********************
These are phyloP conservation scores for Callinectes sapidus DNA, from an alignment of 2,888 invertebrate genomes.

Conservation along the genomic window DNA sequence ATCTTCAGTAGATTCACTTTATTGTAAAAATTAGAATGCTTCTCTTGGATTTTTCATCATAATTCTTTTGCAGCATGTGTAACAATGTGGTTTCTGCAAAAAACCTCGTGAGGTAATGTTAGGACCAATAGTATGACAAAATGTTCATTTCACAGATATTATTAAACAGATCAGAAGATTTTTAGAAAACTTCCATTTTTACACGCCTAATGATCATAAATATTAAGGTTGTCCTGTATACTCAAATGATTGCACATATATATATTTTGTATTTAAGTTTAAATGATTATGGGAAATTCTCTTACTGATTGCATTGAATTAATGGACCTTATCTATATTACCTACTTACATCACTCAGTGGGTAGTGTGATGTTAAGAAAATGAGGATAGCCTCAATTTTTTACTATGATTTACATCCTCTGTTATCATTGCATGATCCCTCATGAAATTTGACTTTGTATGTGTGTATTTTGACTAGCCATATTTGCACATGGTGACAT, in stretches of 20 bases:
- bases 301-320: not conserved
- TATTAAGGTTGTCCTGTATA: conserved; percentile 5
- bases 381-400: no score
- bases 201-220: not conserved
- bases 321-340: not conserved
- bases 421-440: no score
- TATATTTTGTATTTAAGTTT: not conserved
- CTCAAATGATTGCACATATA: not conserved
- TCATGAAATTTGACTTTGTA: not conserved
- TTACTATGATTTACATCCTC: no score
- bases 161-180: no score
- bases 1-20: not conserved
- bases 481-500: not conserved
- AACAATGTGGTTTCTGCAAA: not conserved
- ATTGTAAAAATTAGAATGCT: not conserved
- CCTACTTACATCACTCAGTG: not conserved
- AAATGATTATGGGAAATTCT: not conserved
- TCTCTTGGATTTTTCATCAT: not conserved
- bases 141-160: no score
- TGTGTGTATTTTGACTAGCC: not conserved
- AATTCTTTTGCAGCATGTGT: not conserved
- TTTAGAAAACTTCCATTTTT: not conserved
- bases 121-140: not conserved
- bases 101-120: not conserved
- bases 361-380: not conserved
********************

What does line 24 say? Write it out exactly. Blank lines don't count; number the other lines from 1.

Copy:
- TTTAGAAAACTTCCATTTTT: not conserved